DVD IS here. The first major application of this CD-size digital disc is to bring movies into the home. Its proponents hope that it will displace both videocassettes and laser discs. Whatever happens with the format, we know now that it is much more flexible and versatile than most of us imagined from the initial demonstrations and early announcements. In fact, DVD is so flexible that it works more like a home computer than home entertainment products like VCRs and CD players.
Put a videotape in a VCR and you're ready to view. Just press the Play button. The only significant difference in VCR operation is that some players automatically go into play mode when you put in a ready-to-view tape. And even that difference is determined by the hardware. That autoplay feature is built into the VCR, not the tape.
But nearly everything about how a DVD player functions depends on the disc it is playing. The disc throws a menu of choices on the screen and that menu is programmed at the studio. The companies producing DVD discs have developed highly distinctive (using as kind a phrase as I can muster) ways of putting their movies on DVD. So when you put DVD software from Warner into your player, you'll use the player in a very different way from the way you'll play a disc from Columbia TriStar, and familiarity with those discs will do little to prepare you for the way MGM/UA discs work.
So when a number of months ago I told you about the way DVD discs would let you show the movies on them in your choice of letterboxed or pan-and-scan formats, I was talking only about theoretical possibilities. The same with the parental lockout, surround sound capabilities and every other DVD feature.
Those are all things that the DVD format will allow. Whether a movie studio puts them on its DVD video releases is another matter entirely. You could own a whole rack full of movies on DVD and never experience any of those interesting features.
Will movie distributors eventually agree on a common user interface? Let's answer that with another question. Did Netscape and Microsoft agree to make their Internet browsers look the same and work the same? Of course not. Each believed that it had a better idea, and while the programs do essentially the same things, there are significant operational differences between them.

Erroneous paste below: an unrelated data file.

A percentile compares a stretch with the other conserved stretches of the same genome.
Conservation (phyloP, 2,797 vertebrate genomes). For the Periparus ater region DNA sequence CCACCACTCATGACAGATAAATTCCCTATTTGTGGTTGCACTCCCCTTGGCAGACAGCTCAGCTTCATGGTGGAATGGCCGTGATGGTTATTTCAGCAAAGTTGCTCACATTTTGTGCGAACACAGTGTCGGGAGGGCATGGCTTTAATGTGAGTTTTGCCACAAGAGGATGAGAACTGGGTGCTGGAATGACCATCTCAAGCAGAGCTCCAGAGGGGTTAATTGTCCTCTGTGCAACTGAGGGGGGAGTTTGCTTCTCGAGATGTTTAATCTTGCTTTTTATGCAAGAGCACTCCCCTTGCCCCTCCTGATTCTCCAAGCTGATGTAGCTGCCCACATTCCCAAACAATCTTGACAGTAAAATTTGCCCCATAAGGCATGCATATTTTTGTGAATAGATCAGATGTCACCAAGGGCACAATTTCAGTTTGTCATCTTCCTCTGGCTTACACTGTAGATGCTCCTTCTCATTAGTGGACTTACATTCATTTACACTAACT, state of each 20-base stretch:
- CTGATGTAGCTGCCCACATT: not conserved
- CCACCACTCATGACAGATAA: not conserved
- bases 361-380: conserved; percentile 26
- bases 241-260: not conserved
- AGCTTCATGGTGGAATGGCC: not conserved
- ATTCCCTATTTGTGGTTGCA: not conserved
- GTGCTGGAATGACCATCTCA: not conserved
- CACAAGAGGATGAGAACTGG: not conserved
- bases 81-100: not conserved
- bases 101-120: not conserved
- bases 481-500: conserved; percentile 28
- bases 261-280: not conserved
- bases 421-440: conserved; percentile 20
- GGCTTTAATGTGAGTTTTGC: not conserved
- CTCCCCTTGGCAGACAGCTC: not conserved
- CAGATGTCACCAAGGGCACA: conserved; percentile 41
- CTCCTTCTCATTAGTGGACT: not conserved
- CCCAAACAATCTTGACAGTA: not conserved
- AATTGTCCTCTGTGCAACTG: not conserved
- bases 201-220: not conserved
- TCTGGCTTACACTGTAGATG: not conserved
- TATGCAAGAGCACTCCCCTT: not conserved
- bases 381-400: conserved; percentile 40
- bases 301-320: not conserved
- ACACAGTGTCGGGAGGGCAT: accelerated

With computer software, that's less of a problem. Users generally decide to use Navigator or Explorer, to follow the example above. But with DVD movie presentation software, users are going to have to deal with all the varying operation schemes. The alternative would be to buy only movies from one or two studios. Hardly the way to get the most out of your home entertainment hardware investment.
Any discussion of DVD naturally leads to consideration of the other "D" developments: Dolby Digital and Digital Theater Sound (usually referred to as DTS). These systems offer alternative ways of putting multiple channels of audio on DVD.
Both provide a fully independent, full-range digital signal for each channel of home theater sound. Both use special coding and decoding algorithms so that all those digits for the sound will fit on the disc with all the digits for the video. How they do it is quite different and there's considerable controversy over the relative sonic merits of the two systems.
I'm not going to get into that argument now and I'm also going to avoid the political maneuvering by both camps. I do want to say that I see both Dolby Digital and DTS as audio-for-video systems. I claim that they have little importance to music listeners. And I know that I'd get an argument from both camps on that. There are even Dolby Digital and DTS music-only CDs on the market right now. But they are temporary anomalies.
A music-only DVD will be able to hold all necessary surround sound channels using full-frequency, untreated signals similar to those on today's CDs. Without video taking up space, there will be no need to use either Dolby Digital or DTS encoding on such discs.
Right now you can surround yourself with music in a spectacularly realistic way by using the oldest multichannel technology of all -- binaural sound. You probably already own all the equipment you need to listen to binaural sound. It takes a regular two-channel stereo system and a stereo headphone set.
So all you have to do is acquire some CDs or tapes that were recorded using the special binaural technique. That technique involves a pair of microphones spaced to approximate the location of a pair of human ears. Play the result back through headphones and you hear precisely what the microphones heard at the original performance.
Where do you get binaural recordings? The only place I know of is the Binaural Source. That company has a list of about 100 titles on CD and cassette that range in price from $6 to $35. You can contact the Binaural Source at (800) 934-0442 or online at http://www.btown.com/binaural.html